Growing Healthy Children and Futures: The First 1,000 Days

Photo by Laura Elizabeth Pohl for CRS

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What can you do in 1,000 days? In Rwanda, you can save a child’s life.

The 1,000 days between a woman’s pregnancy and her child’s second birthday are critical to shaping the child’s future. Ensuring good nutrition during a child’s first 1,000 days can impact physical and mental growth, as well as the future of entire societies.

For children and infants under age 2, the consequences of malnutrition can be severe and  irreversible. Unfortunately, malnutrition is still a leading cause of death throughout the world.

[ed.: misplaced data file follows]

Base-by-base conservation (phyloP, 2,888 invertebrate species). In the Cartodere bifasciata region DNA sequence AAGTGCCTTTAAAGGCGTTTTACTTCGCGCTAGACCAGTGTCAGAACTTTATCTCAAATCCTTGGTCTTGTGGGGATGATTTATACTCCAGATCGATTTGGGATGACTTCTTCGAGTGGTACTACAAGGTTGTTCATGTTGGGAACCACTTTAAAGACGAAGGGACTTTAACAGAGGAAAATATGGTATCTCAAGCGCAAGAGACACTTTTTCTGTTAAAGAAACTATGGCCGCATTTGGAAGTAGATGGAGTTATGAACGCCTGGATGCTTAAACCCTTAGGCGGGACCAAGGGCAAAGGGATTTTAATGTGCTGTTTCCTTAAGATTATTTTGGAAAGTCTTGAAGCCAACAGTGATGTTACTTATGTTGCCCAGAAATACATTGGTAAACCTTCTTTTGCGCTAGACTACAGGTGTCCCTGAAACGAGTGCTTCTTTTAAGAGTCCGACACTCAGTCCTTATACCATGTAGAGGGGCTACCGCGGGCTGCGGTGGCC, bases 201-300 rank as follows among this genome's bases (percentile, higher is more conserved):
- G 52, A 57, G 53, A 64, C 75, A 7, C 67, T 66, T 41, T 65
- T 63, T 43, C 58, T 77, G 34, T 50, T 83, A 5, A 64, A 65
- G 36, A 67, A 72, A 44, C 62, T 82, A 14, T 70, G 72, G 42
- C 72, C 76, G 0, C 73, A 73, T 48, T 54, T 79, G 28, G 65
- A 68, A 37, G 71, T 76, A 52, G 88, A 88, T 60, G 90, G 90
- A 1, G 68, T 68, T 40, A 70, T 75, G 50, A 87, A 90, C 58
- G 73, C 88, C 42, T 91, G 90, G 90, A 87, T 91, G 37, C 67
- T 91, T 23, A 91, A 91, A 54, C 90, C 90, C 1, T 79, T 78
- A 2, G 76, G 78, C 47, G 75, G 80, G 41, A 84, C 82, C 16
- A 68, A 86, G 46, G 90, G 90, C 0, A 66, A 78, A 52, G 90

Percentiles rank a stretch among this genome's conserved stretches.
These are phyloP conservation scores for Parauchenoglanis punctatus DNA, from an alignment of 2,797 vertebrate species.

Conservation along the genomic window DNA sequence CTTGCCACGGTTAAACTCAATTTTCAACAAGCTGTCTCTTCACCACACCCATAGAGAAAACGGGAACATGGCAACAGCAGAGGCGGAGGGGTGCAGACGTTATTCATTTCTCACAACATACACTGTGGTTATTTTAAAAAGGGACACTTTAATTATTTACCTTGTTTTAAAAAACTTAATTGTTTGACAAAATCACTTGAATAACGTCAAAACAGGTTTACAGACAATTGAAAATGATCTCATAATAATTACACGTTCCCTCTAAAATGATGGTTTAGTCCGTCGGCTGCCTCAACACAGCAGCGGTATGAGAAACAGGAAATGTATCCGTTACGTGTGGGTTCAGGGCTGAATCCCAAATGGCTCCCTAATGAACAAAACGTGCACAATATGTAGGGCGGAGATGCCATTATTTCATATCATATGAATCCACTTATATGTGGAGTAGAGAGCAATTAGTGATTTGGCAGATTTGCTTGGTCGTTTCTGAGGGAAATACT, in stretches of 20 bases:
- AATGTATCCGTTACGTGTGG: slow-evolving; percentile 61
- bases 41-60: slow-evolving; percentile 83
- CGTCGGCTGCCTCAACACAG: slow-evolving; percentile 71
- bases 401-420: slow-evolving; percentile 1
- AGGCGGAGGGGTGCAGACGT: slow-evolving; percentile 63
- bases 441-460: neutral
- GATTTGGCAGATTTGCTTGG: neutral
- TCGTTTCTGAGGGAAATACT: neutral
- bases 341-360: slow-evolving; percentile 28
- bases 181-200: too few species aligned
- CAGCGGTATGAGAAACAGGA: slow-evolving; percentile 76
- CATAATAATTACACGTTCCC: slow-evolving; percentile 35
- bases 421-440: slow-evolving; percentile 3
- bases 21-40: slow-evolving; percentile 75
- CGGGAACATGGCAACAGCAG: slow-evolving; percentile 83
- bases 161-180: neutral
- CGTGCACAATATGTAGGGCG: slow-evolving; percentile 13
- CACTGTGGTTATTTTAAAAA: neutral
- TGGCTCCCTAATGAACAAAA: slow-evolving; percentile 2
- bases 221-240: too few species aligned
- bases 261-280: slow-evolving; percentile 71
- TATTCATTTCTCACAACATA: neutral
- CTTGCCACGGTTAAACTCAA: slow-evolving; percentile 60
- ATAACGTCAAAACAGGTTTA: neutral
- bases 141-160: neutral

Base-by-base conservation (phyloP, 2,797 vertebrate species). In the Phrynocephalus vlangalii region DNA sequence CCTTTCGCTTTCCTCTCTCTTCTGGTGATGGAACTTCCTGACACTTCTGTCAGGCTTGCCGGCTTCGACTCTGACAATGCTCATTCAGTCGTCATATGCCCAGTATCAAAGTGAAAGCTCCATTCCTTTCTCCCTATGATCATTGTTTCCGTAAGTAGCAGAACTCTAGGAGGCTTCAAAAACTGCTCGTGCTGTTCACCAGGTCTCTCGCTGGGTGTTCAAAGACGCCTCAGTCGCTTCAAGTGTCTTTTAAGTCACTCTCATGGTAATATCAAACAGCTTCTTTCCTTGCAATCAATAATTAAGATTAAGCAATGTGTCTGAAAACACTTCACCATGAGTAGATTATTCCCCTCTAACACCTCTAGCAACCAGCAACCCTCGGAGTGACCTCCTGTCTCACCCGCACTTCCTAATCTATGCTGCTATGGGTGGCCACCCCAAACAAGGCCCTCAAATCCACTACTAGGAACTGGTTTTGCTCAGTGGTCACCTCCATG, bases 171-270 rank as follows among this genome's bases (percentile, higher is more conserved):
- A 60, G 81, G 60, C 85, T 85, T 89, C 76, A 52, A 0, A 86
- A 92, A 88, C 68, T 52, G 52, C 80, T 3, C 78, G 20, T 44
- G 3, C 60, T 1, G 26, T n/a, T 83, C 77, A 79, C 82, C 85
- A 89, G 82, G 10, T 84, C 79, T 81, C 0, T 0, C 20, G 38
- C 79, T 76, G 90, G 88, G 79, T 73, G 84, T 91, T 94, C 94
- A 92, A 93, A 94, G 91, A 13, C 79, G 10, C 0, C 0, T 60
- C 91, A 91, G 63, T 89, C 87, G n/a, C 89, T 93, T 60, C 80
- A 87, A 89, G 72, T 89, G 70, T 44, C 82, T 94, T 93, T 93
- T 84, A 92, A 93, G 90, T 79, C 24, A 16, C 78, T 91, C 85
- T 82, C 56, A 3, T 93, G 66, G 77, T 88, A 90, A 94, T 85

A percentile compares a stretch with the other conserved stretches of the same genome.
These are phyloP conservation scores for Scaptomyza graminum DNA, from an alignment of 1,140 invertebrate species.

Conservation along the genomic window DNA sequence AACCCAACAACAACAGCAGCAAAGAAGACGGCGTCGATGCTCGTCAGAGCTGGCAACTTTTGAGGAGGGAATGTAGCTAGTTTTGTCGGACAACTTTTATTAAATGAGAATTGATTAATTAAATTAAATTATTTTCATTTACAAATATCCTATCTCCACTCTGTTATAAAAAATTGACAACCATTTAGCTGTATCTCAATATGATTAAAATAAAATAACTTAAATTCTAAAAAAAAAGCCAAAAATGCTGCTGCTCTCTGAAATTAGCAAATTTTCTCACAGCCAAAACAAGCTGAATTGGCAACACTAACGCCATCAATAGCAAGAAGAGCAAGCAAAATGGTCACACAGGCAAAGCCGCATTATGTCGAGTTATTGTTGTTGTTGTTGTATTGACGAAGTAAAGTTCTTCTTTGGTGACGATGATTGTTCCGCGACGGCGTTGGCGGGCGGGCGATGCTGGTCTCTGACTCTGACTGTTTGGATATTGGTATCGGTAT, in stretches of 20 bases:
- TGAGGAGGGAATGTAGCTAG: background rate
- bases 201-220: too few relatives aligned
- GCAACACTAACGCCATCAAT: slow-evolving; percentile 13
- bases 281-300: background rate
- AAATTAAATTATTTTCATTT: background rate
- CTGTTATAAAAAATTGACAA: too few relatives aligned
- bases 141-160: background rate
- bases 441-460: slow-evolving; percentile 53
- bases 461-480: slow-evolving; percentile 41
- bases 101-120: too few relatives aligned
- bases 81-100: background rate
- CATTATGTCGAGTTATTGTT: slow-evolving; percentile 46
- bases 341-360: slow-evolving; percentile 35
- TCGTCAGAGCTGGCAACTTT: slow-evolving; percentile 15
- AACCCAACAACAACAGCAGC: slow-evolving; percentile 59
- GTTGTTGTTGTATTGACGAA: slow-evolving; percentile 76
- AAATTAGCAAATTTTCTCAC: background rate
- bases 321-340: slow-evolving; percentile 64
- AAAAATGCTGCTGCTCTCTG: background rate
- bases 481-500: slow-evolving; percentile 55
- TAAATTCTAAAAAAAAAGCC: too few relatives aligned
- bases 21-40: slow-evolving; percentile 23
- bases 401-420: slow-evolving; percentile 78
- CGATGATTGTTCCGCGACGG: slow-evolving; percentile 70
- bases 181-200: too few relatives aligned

Despite government efforts, the rate of stunted growth in Rwanda remains high. In 2010 it was 44%—today it’s 38%.

Babies who are malnourished in the womb have a higher risk of dying in infancy. Children whose growth is stunted can have weakened immune systems and be more susceptible to dying from common illnesses like diarrhea or malaria. In addition, they’re less able to perform well in school later in life, and are more likely to face fewer job opportunities as adults.

Odette Mukamurenzi, with daughter Olga, participates in a CRS program that teaches families how to grow and prepare nutritious food, and save money. Photo by Laura Elizabeth Pohl for CRS
Odette Mukamurenzi, with daughter Olga, participates in a CRS program that teaches families how to grow and prepare nutritious food, and save money. Photo by Laura Elizabeth Pohl for CRS